(10-26-2013, 04:09 PM)robysue Wrote: I have used the Swift FX nasal Pillows mask right from the start. Why? Because I absolutely cannot stand having something on top of my nose. During my first titration study I kept sneezing when the tech held the nasal mask about three inches or so away from my face. And the during five minutes or so she had it on my nose the itching was intense. I'm not claustrophobic, but I've got really sensitive skin and not being able to scratch the top of my nose was (and still is) a huge issue.
How do you make the pillows style masks work?
First, you don't over tighten the straps. I keep the straps on my FX ridiculously loose---so loose in fact that without the machine turned on, my mask is likely to fall off my face. But once my machine is turned on, the pillows fully inflate and rest against my nostrils very firmly but gently.
Other tips: Read and reread the fitting guide carefully. The bulk of the nasal pillow cones stays OUTSIDE the nostril. (A very common mistake is for people, including RTs, to jam way too much of the cone into the nostrils.) On a typical nasal pillows mask, only the very tippy-tip of the cone goes into the nostril. You also have to pay careful attention to the angle you have the cones at. Too steep or too shallow will lead to leaks OR will lead to the inner surfaces of your nose being assaulted with a jet stream of air from the nasal pillows. If there's any leaking at all, you gently pull the pillows slightly away from the nostrils while the machine is still running and then allow them to settle back against your nose. It's also important to use a nasal pillow that is BIG enough. If the pillow is too small, then too much of the cone is likely to slip into the nostril. Ideally, the diameter of the base of the cone should be a bit bigger than the outside edge of the nostril it rests against.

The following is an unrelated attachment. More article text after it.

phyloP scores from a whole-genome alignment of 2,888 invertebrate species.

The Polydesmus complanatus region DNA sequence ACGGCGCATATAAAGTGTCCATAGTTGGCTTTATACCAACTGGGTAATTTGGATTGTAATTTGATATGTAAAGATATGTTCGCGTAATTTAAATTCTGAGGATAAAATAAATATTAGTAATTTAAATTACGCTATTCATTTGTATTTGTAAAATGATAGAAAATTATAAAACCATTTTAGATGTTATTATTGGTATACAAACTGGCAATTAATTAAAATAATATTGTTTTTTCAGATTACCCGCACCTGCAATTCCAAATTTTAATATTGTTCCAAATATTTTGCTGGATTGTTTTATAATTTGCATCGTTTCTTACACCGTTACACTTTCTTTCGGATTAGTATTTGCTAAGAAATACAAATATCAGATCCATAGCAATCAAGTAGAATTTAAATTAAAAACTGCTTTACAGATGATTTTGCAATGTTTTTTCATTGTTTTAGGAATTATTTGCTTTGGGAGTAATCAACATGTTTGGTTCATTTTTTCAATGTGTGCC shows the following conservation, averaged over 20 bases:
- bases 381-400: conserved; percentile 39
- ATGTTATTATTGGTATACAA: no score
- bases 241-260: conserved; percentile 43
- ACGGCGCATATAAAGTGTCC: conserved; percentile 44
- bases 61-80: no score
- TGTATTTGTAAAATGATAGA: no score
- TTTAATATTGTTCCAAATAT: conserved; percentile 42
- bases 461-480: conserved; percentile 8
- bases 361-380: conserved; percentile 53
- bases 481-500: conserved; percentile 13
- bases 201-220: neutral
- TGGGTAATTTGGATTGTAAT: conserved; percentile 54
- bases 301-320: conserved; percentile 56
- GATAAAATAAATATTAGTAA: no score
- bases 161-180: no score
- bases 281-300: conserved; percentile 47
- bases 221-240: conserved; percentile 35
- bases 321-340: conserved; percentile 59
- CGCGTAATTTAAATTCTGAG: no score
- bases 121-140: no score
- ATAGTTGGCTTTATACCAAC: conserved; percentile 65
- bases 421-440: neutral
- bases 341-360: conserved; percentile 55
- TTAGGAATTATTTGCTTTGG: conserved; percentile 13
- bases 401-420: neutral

For sore nostrils, use Lansinoh lanolin nipple cream. It's sold to nursing mothers to soothe dry, cracked, sore nipples. So you find it in the baby aisle of drug stores and grocery stores. It comes in a purple tube; it's a bit expensive, but a tiny bit goes a long, long way. (I am still using my original tube, but then I no longer need it on a nightly basis.) Lansinoh is made out of 100% lanolin (not petroleum) and it's safe both to insert into your nose and for the silicone in the nasal pillows. Lansinoh has the same texture as vasoline (which is NOT safe for your mask) and for many people the fact that it is a tiny bit tacky helps keep those nasal pillows stuck to the nostrils just a little bit better.
Final tip: If you feel like your nose is being pushed into a "piggy nose", you've got the straps too tight OR you've put too much of the nasal pillow cones inside the nostrils OR both.
Thank you RobySue for this post, It may have solved my mask problems. Even my sleep teck was doing it wrong...I have had a 3 hour nap, yesterday and great sleep last night using these instructions, takes a level of trust to let the mask float, but that seems to be the trick, thanks so much for that...